Giving it a sharp twist that let out a sodden, bony crunch, the demon began to extract the black crystalline horn, his own blood mingling with the beasts as he pulled. With a final tug, the thing came loose and K’Phrazzis rose to his feet. “For my sister.” The tip of the horn pierced the flesh of his left pectoral and dragged down. “For my brothers.” The cutting continued with a line mirroring the first before another was added between those. “For all the others of my kin.” The final incision cut horizontally, bisecting all three preceding it. Then K’Phrazzis turned to Duncan. “And now for the blood sacrifice.”
Sighing, eyelids drooping along with his head, Duncan managed to sit up on his knees and waited for the end to come. Not only did it not arrive but, Duncan saw as he opened his eyes and looked up, it had not departed. “What are you waiting for? Just kill me and get it over with.”
“As you wish, I will kill you, Duncan Foster. But your end will not be so — ” The demon cocked his head, as if searching for the right word. “Merciful,” he spat, lips pulling back in disgust.
The concept of mercy for demons, Duncan knew from experience, was as alien as demonkind was to humans. Remorse, pity, compassion, all the positive traits of mankind they lacked they more than made up for with all the collective filth of humanity. Greed, hatred, fear — the inducing of it and pleasure derived from it. Even lust, though to look at them their naked forms lacked any outward genitalia.
Something hit the dry earth next to Duncan’s knee.
“Prepare yourself, Duncan Foster.”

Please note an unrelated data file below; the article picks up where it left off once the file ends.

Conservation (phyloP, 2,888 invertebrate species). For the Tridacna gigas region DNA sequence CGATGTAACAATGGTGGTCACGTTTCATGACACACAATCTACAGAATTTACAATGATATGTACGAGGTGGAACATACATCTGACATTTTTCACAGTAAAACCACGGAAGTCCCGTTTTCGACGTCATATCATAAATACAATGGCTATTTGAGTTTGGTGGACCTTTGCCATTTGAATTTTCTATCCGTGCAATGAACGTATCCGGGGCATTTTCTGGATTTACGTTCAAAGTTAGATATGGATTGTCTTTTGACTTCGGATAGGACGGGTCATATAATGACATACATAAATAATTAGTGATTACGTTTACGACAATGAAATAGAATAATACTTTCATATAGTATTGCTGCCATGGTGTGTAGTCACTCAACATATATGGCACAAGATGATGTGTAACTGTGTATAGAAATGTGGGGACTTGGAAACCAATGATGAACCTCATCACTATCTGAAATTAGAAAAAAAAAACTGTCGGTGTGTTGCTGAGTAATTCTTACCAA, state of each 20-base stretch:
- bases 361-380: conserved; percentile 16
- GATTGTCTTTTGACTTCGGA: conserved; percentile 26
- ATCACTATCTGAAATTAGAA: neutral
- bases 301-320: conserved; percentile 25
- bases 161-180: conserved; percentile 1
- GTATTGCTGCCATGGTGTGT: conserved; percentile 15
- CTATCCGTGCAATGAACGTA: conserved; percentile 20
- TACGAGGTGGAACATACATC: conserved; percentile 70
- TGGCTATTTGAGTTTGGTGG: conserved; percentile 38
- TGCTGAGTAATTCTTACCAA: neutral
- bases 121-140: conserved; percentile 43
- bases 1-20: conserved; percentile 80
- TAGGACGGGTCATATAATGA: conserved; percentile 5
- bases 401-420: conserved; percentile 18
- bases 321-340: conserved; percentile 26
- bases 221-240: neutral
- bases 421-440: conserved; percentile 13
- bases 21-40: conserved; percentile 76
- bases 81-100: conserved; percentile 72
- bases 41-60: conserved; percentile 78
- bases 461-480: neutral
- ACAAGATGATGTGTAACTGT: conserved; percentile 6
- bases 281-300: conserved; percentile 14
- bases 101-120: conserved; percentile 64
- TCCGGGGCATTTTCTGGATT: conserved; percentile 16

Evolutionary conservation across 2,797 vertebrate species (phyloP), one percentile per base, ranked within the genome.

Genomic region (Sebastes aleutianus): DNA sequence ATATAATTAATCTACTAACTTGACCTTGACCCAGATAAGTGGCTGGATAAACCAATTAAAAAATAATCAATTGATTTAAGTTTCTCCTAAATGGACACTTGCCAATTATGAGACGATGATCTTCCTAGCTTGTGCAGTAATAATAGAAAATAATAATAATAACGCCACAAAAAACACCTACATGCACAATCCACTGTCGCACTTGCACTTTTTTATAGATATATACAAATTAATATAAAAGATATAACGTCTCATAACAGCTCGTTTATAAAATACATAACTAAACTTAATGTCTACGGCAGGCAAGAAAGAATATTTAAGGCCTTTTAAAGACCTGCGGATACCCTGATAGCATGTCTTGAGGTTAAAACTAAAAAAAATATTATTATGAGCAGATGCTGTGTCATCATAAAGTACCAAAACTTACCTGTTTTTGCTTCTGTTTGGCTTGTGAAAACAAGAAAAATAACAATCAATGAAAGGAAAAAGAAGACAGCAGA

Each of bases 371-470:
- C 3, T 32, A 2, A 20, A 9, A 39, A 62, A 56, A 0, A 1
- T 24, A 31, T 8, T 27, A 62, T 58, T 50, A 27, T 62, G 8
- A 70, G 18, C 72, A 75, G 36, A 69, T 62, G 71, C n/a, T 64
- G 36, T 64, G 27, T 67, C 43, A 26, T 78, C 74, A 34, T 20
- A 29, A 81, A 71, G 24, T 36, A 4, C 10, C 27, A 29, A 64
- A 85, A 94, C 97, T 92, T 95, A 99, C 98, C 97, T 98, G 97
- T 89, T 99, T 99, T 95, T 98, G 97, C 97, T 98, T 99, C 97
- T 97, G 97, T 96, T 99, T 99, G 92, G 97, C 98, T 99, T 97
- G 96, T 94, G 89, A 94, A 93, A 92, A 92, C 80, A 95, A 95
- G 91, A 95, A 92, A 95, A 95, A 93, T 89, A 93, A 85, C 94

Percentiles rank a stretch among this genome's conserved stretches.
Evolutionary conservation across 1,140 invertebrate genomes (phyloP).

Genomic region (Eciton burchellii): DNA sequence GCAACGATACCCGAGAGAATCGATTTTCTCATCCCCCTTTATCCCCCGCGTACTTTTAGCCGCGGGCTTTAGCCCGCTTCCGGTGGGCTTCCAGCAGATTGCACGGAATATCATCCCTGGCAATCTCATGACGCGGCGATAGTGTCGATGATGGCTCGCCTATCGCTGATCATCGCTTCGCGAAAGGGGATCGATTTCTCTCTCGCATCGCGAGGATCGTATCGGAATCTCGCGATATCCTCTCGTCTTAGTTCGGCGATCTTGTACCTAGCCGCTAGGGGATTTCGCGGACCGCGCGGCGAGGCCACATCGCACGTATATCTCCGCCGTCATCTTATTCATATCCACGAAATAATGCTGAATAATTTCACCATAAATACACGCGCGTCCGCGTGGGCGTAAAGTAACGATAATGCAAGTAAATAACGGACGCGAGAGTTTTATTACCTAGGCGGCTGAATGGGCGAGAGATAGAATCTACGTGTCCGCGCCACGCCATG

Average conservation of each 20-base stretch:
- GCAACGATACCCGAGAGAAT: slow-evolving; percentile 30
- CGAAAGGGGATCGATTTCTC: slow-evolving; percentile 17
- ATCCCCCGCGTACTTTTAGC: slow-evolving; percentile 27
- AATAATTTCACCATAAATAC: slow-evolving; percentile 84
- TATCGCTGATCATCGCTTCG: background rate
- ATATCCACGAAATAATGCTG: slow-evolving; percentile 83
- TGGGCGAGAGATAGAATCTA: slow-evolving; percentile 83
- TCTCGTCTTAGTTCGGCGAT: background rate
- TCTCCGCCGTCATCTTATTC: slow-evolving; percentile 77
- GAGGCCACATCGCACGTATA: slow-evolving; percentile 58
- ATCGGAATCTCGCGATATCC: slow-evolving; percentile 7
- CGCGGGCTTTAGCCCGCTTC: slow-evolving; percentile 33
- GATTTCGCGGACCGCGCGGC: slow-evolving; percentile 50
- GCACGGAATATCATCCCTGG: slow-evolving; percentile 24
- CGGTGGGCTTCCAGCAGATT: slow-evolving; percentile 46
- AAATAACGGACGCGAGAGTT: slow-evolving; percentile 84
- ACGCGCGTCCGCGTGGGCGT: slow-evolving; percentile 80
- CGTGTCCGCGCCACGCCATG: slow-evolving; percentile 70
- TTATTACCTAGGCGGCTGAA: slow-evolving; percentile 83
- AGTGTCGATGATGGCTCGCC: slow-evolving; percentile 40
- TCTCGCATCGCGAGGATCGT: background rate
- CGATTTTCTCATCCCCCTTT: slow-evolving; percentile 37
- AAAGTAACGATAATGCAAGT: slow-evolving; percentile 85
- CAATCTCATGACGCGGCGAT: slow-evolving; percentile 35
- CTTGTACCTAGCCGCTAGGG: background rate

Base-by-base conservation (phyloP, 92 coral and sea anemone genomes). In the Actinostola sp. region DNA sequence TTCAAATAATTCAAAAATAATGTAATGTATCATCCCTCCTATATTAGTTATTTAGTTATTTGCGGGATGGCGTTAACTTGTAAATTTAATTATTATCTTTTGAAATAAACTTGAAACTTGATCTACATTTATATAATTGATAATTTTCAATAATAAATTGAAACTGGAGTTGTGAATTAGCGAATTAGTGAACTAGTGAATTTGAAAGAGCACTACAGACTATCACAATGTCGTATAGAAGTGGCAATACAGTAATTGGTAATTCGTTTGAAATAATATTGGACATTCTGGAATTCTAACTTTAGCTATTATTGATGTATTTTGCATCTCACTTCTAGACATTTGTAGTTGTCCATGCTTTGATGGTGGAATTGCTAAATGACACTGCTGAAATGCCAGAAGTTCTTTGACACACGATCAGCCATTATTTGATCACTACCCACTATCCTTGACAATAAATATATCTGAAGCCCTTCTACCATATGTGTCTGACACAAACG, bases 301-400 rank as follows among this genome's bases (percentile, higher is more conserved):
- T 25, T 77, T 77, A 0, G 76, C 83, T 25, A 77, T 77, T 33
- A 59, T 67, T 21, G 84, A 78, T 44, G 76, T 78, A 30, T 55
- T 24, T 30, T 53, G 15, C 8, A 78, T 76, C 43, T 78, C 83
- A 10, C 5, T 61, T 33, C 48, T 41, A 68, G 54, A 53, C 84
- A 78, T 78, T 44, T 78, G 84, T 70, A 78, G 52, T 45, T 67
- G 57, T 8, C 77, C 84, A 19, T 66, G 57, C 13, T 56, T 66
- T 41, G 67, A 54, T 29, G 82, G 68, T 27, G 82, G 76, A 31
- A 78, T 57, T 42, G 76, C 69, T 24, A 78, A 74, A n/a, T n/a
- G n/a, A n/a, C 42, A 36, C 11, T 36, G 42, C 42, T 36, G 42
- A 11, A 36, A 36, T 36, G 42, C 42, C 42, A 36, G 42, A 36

He knew what the demon proposed.
Duncan looked at the horn that ran as long as his forearm then looked up. He took a trip of torn cloth from his battered leather satchel and proceeded to wrap it about the thick end of the horn. As he did, he saw the horde assemble at K’Phrazzis’s back, looking at least two dozen strong. “Are you going to set a timer, or did you bring an hourglass or something for dramatic effect?” He Started to tie off the make-shift handle. “Because I — ”
The horde parted and the air left in their wake rippled. Duncan swallowed, but his tongue had turned to shrivelled and cracked leather, unbending and devoid of all moisture, clogging his throat. He knew what the heat haze-like shimmer meant, and it was in no way good.
A slit tore in the air and belched heat and stench in his face, and bathed him in an unearthly ruddy hue. The demons closest to the portal stood taller as the climate of their home world washed over them, their thick, rubbery outer skins peeled back to drape from their backs like cloaks or wings, exposing their glistening, naked true forms. Some of them were clearly excited as the exposed groups multi-form reproductive organs swelled.
A shadow fell over Duncan as an eight-plus foot tall demon stepped through. Her flesh rippled as she glanced around and settled on him, anemone like areola closing and similar genital fronds withdrawing. Rippling wisps at her back wound around her body to enclose and protect her flesh, leaving spiral lined flesh that thickened into the fleshy armour they all had.
Her eyes and expression bore no hint of any feeling or thoughts on the situation. “This is the human?” She did not look for an answer and none came. Her eyes bore into Duncan’s, unblinking, unwavering. “He will make a fine example for the other Bladelanders.” With that she turned and stepped back through the portal, the rift swiftly closing behind her with a gust of hot air.
With a groan, Duncan rose to his feet, dusting off his coat and jeans. “Don’t suppose we can get a cold one first?” He looked at the faces around him, settling on K’Phrazzis. “Maybe a latte?” The demon stared back. “Take that as a no?”
“Flee, Duncan Foster. Today we will honour you.”
As he sprinted through the bush land, black sword waving and bear head tapping at his leg, Duncan was reminded — as he always was — of the fateful chase that both saved and ended his life as he knew it.